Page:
Wrong, wrong, wrong! We do know, we do understand. As I said, he is one of Australia's top martial artists. He has been training soft for fourteen years, me only seven. We can both use soft which is why I can understand much of what you are saying. I even agree with a lot of what you say, but I will not agree that soft is the only way to the top.

I do enjoy our discussions K-man! You might understand, this stuff is soooooo much easier to discuss in person, this is a tough venue. 14 years can be nothing, especially without the right well-rounded training and instructors to give you the keys. If you can use soft well, the hard will be discarded. Though these terms can be so vague and ambiguous we could both be correct and aligned in practice and not know it. Do you have clips of this guy????

I said..."Well there go you, you agree, I am talking about the pinnacle, the pinnacle of practice, and teaching hard v soft."

Yes but the pinnacle is only reached by a select few. Most practitioners of soft would get their **** whipped in a real fight and I don't care how long they have been training.

Very true, I agree completely. It's a big problem I've been fighting for years in our community...every few years I start a "pussification of taijiquan" thread on emptyflower / rumsoakedfist and create quite the stir!



I said..."Well then you would be contradicting yourself, either the soft beats out at the pinnacle, or the hard does, can't have it both ways. "

Yes I can. :) At my pinnacle a lot of styles come together. What I teach is enter with irimi hit with kokyu, it doesn't matter what I am teaching, the principle is the same.

They can come together, but my argument is that at the top, the internal trumps, period, there is no "coming together" into one same skill-set / martial level. The internal wipes the floor at the pinnacle, and thats that.

I said..."I don't know what bas does exactly, but FYI, I would categorize many boxers / MMA types as more "soft" than hard. "

I don't think anyone on this planet would describe Bas Rutten as 'soft'. I might disagree with some of the things he teaches but when the rubber hits the road, I'm looking on from the pavement. You reckon you could go near Bas, I'll run up the BS flag!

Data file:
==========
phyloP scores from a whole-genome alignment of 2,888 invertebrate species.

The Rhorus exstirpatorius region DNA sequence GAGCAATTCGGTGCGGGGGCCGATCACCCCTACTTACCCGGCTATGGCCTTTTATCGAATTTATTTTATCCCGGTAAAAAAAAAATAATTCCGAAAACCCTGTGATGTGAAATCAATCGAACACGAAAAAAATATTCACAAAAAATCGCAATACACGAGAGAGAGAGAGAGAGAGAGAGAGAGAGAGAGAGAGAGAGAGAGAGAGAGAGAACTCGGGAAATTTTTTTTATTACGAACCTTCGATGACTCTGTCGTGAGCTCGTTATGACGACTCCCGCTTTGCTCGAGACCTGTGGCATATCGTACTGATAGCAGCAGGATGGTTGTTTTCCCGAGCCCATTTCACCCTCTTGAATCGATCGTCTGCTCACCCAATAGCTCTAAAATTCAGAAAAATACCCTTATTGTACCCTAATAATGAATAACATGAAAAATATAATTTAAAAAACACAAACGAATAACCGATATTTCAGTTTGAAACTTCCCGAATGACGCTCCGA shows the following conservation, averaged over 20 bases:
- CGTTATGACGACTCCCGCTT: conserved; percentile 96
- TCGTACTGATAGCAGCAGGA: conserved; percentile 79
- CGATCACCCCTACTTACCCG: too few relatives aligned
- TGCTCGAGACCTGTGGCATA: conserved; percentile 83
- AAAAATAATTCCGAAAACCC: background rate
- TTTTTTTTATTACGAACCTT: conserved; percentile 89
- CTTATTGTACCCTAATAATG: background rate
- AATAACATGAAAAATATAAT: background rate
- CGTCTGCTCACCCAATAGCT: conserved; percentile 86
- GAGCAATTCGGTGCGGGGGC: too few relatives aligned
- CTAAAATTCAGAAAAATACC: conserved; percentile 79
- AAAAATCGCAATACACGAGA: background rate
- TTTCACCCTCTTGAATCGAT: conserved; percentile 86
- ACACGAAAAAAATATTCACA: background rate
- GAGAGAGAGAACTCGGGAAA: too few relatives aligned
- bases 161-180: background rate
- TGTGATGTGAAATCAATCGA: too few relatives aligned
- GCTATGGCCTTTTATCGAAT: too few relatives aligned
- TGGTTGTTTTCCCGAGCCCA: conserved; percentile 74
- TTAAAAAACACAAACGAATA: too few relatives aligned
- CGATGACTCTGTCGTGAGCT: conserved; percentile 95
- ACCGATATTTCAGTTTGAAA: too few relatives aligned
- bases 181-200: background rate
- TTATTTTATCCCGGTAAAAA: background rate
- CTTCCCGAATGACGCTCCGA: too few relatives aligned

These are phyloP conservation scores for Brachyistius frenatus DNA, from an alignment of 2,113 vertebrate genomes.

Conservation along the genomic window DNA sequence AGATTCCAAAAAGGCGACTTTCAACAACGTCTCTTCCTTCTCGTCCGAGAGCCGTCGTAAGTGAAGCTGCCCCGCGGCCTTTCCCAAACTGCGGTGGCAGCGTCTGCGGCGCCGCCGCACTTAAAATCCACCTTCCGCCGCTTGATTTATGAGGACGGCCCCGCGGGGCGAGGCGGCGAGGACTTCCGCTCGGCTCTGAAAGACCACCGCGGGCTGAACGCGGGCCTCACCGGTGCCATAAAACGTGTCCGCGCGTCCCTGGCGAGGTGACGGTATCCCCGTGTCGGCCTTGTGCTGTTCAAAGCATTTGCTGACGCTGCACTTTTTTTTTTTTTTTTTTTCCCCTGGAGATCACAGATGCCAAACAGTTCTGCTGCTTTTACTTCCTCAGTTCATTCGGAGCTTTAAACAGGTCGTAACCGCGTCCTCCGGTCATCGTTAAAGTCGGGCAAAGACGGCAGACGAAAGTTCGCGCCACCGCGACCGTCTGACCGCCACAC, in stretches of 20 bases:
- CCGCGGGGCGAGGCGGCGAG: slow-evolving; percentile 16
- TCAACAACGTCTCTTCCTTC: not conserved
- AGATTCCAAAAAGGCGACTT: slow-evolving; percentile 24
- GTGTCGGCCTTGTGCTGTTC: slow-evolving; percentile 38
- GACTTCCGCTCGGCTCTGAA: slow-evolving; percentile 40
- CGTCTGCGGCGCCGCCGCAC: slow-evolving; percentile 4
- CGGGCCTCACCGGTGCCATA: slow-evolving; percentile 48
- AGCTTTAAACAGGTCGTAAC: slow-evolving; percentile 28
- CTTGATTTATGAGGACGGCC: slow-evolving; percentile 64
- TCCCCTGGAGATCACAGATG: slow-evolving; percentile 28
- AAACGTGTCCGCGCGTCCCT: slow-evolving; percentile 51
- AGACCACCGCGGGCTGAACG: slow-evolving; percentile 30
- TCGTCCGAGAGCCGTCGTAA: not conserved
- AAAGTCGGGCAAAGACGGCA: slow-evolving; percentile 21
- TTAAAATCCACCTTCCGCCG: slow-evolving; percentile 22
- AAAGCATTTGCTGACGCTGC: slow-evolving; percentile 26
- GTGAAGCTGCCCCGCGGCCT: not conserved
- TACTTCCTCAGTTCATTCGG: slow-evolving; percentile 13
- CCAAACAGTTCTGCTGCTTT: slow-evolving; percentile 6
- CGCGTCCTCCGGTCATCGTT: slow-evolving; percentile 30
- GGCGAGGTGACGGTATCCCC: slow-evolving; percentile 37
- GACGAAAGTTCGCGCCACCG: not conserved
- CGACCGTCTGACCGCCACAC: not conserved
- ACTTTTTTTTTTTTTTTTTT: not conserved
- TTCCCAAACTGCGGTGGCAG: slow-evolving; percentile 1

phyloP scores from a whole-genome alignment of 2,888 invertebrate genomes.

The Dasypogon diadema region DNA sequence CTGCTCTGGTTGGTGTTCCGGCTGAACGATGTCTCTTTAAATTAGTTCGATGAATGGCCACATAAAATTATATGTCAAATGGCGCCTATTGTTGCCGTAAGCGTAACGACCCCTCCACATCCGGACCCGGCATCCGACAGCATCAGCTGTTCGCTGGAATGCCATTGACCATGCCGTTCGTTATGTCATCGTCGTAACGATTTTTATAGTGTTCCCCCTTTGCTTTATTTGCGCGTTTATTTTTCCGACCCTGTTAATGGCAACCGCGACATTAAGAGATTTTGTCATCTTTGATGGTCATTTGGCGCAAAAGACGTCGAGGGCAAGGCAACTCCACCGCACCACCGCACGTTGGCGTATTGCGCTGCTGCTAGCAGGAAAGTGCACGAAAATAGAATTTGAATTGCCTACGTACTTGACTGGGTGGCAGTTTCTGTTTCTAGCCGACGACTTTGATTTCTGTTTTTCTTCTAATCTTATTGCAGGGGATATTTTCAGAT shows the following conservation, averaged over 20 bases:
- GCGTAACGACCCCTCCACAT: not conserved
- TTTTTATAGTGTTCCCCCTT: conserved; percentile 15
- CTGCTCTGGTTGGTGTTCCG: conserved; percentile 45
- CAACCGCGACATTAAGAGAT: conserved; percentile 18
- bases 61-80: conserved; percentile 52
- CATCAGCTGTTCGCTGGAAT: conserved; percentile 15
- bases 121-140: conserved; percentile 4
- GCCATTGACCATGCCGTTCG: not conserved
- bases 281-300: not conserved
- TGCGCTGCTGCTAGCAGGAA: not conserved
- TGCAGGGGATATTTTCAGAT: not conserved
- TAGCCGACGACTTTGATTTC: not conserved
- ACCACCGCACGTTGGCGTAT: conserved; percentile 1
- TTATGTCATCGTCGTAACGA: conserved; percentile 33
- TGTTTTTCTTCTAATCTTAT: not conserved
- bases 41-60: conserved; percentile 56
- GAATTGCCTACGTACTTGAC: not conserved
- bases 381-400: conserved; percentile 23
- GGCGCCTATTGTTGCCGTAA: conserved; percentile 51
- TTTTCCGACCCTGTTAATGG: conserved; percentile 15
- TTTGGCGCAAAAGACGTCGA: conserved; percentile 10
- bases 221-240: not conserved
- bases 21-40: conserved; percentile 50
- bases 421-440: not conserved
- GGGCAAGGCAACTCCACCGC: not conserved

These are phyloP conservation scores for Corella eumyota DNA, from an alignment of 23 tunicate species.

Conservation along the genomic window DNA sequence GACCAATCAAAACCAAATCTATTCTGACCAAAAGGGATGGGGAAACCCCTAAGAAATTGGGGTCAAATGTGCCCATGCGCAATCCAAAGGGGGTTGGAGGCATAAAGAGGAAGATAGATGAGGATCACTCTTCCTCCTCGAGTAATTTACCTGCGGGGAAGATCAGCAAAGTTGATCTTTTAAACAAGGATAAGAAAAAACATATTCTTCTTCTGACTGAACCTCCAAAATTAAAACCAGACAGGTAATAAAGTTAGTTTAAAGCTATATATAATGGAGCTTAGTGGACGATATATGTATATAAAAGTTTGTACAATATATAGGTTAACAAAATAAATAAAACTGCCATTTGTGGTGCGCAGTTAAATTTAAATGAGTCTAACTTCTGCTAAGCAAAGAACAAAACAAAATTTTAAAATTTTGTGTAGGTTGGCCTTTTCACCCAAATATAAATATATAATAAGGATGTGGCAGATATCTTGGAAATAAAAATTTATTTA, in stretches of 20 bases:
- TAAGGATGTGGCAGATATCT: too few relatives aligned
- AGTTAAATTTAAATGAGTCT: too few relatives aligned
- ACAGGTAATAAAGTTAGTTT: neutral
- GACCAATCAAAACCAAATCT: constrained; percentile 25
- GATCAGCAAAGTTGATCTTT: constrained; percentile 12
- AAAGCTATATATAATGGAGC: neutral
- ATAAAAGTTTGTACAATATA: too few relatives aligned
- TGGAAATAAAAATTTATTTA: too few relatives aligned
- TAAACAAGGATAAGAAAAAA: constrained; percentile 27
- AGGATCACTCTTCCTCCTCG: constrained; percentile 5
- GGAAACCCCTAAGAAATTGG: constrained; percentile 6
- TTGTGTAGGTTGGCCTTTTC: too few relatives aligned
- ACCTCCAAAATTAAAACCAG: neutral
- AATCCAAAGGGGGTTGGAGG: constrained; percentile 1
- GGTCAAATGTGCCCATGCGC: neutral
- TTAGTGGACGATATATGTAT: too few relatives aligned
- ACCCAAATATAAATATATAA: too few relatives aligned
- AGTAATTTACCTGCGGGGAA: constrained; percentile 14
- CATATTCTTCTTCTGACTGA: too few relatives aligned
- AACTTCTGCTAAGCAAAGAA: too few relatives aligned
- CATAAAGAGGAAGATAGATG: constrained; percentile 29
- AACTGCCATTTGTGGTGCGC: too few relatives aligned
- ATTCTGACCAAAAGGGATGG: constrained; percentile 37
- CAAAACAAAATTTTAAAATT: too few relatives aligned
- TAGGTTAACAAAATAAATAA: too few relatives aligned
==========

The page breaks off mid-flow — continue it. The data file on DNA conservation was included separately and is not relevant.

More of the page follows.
As I said, I am not familiar with Bas, so I simply claim ignorance. I do think some MMA guys have internal qualities, and some more internal than external. But there is not a UFC guy on the planet I would be deathly afraid of in the street, in the ring ---hell yes, they are professional athletes, I might be tied up and worn out so fast my head would spin!


I said..."It depends on the teacher and the student. In most cases, I agree, the soft takes longer, but that is the fault of the teacher and the training method they use. Take the average Tai Chi guy for example, can't fight, but done properly it's a devastating system that can fair well against anyone even on the same timeline; boxer, krav, etc. "

I agree it can be good, but so too can boxer, Krav, etc and in a shorter time frame. (I'll comment on Krav later, when I have more time.)


There we go.



I said..."Why don't you believe that? What are your criteria for a soft system?"

With what you see on the Internet and DVDs Systema looks like a soft art. At the very top it contains a lot of soft which is what we are both saying. I know a lot of people who have trained Systema. I trained with them when I visited Toronto. They practise soft like Aikido practises soft but it is not the soft part that is effective without years of training. It is a hard combat system that is taught to Russian Special Forces to use in combat immediately.

I have seen systema guys who look soft at the basic level, perhaps our definitions of hard / soft need refining for a more effective discussion?